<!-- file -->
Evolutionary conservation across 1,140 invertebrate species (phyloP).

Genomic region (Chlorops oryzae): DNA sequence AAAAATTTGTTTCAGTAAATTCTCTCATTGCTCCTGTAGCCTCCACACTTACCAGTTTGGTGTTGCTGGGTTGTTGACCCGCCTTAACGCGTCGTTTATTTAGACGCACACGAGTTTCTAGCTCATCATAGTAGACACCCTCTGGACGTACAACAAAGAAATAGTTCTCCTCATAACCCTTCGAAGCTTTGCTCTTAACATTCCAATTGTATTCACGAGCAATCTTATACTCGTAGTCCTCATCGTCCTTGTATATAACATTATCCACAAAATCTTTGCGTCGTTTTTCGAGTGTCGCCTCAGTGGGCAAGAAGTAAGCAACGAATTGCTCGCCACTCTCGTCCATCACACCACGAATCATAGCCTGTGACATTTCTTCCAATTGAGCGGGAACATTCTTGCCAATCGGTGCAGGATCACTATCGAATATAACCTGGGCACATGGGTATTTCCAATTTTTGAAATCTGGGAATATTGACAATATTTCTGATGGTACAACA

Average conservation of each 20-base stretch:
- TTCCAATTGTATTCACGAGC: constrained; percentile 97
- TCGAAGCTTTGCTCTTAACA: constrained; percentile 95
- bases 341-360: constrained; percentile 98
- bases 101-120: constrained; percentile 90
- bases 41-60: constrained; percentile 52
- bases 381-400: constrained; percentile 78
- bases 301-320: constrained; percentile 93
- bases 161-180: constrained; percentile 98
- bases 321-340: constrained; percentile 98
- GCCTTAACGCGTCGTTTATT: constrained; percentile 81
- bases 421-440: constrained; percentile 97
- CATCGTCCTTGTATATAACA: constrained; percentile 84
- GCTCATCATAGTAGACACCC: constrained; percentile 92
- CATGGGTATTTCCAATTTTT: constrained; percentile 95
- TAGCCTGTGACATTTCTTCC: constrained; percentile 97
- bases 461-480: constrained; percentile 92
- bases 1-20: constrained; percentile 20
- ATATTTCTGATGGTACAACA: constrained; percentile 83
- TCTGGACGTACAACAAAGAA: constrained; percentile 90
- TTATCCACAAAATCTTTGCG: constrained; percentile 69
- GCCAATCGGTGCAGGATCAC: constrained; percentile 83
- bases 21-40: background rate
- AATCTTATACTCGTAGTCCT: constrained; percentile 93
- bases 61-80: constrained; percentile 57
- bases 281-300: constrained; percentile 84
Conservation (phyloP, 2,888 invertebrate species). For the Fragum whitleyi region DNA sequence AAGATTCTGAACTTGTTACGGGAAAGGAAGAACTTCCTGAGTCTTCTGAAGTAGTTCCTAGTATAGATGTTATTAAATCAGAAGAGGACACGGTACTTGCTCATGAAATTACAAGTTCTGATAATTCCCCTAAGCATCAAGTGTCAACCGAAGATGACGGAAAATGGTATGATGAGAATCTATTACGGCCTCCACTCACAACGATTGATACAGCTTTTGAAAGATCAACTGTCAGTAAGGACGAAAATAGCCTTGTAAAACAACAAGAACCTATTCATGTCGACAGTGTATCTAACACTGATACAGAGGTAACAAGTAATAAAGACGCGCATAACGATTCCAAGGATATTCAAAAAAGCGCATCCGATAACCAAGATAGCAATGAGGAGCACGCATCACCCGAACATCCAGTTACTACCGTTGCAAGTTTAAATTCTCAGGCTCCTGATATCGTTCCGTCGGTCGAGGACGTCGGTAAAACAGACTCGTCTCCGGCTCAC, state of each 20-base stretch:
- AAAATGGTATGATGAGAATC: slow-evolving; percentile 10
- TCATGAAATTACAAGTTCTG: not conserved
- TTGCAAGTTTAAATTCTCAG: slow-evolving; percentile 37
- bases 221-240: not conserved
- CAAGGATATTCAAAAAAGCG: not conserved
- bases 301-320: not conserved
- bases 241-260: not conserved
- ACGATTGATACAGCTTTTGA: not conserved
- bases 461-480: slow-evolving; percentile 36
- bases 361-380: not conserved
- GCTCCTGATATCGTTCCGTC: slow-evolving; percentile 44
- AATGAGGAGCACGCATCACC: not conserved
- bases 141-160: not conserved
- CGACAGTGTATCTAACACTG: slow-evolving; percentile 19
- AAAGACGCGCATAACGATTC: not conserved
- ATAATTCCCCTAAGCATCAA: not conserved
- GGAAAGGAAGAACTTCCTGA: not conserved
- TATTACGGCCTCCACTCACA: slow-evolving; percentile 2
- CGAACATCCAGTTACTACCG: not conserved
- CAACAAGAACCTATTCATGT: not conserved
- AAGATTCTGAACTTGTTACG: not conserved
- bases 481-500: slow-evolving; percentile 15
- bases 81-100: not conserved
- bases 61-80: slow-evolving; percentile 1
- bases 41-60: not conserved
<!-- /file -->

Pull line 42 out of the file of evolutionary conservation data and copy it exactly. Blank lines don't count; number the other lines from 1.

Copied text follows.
- bases 141-160: not conserved